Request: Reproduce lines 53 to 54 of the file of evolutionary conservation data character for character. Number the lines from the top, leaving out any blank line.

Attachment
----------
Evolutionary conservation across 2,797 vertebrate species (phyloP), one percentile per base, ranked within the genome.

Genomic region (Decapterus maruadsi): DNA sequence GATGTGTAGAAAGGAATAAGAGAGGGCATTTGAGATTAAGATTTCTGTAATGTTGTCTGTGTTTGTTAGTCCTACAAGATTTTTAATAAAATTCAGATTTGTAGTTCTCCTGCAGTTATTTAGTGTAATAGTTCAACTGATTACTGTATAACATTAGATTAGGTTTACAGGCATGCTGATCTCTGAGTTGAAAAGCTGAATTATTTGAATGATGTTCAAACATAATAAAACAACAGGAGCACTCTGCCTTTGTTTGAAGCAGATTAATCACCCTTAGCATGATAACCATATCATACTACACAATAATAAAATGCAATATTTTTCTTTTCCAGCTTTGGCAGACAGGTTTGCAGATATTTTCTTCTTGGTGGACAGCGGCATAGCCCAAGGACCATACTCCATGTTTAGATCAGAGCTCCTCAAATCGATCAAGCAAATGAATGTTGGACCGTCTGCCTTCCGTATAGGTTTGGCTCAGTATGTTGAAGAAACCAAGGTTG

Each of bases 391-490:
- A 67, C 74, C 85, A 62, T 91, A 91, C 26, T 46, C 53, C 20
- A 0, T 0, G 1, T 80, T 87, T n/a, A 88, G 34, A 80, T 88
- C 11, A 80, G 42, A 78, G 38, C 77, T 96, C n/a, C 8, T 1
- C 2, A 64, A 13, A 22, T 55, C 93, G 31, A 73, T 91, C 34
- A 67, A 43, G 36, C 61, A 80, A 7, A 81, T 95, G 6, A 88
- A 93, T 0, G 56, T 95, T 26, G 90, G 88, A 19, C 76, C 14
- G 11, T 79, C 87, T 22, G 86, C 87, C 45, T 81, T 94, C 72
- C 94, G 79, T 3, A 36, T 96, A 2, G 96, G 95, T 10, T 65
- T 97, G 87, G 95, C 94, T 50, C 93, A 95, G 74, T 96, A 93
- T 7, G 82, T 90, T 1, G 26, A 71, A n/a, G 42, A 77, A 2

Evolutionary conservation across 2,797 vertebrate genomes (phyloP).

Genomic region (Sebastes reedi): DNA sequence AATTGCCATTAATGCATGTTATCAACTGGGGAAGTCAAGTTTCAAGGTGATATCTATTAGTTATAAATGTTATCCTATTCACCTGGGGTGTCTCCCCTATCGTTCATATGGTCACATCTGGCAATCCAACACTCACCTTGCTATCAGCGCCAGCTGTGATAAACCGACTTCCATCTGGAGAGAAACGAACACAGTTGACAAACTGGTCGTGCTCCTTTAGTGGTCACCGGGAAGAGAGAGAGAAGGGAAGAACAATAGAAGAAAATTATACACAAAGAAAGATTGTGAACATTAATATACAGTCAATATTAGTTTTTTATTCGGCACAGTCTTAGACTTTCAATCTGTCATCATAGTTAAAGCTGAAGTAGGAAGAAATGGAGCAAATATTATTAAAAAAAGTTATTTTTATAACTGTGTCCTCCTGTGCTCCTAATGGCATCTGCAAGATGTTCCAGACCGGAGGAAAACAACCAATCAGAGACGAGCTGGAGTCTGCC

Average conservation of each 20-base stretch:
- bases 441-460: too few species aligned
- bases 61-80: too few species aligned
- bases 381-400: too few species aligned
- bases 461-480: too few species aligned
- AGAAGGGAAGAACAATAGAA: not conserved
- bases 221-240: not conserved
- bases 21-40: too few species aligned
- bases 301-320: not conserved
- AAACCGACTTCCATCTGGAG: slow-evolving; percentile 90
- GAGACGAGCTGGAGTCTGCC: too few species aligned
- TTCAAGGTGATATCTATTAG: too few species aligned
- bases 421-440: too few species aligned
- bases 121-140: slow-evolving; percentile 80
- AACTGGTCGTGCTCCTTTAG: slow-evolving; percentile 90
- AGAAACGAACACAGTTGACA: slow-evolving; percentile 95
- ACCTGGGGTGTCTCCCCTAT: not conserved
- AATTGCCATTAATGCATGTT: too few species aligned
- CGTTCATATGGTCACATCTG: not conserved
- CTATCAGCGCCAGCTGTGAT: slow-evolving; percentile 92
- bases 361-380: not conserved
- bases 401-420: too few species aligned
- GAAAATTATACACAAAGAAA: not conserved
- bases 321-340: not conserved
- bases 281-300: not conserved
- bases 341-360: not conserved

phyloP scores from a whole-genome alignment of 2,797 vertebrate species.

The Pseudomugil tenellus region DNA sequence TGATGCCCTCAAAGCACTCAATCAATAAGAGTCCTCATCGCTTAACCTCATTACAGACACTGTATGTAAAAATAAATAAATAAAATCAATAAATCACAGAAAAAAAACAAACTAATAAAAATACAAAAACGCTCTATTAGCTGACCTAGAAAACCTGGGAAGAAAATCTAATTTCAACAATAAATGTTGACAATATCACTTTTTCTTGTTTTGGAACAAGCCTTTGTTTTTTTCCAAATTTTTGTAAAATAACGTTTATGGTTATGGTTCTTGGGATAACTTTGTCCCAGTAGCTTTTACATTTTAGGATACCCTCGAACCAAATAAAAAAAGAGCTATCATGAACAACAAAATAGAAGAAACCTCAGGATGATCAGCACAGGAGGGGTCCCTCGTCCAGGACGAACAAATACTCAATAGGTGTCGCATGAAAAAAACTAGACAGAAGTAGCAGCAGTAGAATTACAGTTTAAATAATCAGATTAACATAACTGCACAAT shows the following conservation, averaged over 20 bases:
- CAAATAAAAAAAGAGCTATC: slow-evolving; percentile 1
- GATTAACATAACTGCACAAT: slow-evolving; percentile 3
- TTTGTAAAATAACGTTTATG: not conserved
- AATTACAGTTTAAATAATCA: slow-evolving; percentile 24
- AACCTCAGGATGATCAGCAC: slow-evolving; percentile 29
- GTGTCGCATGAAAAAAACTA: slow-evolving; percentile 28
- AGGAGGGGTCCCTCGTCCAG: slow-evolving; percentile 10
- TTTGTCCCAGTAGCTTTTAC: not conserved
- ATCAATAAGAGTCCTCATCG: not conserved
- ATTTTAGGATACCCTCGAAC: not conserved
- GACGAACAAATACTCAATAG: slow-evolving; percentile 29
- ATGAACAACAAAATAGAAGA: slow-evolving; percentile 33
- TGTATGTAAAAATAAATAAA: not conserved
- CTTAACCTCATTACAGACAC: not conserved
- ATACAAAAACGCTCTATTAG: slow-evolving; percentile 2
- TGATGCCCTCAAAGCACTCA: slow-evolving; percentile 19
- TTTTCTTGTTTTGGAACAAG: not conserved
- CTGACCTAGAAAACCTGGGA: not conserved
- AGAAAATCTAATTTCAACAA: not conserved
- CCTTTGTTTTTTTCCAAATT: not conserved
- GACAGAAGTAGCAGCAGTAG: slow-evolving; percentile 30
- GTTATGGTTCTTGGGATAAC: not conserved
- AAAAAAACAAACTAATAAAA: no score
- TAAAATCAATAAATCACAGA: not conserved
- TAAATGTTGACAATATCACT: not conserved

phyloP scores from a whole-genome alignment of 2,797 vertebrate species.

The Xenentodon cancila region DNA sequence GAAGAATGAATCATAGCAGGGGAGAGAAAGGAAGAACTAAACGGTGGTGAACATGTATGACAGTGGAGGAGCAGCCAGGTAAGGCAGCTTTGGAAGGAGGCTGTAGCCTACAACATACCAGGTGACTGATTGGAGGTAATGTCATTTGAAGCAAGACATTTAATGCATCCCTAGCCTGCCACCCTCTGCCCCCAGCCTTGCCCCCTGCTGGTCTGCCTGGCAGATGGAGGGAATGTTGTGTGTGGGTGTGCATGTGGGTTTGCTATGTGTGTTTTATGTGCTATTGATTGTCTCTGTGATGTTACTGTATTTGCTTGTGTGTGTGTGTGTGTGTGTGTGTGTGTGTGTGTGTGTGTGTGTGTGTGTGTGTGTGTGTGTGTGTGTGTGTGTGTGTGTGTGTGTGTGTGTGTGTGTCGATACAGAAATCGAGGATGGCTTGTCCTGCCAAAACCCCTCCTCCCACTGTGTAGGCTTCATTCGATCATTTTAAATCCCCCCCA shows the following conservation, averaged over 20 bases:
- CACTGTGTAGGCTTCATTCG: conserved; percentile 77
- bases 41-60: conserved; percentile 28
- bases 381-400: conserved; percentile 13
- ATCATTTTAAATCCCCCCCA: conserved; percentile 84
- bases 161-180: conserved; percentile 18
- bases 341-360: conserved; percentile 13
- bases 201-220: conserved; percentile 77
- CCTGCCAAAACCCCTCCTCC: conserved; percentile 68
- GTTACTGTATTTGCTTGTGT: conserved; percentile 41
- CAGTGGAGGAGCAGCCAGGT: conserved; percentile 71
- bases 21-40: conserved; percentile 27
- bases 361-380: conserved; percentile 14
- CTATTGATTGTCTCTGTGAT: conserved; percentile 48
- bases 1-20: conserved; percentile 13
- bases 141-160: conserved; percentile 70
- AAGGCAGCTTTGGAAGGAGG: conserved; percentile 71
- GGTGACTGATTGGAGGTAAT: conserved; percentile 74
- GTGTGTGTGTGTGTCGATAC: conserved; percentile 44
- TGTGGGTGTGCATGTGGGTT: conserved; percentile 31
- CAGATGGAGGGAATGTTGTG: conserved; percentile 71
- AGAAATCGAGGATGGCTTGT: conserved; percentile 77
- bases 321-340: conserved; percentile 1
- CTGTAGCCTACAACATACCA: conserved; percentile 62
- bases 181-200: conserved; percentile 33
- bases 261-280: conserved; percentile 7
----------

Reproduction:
- ATTTTAGGATACCCTCGAAC: not conserved
- GACGAACAAATACTCAATAG: slow-evolving; percentile 29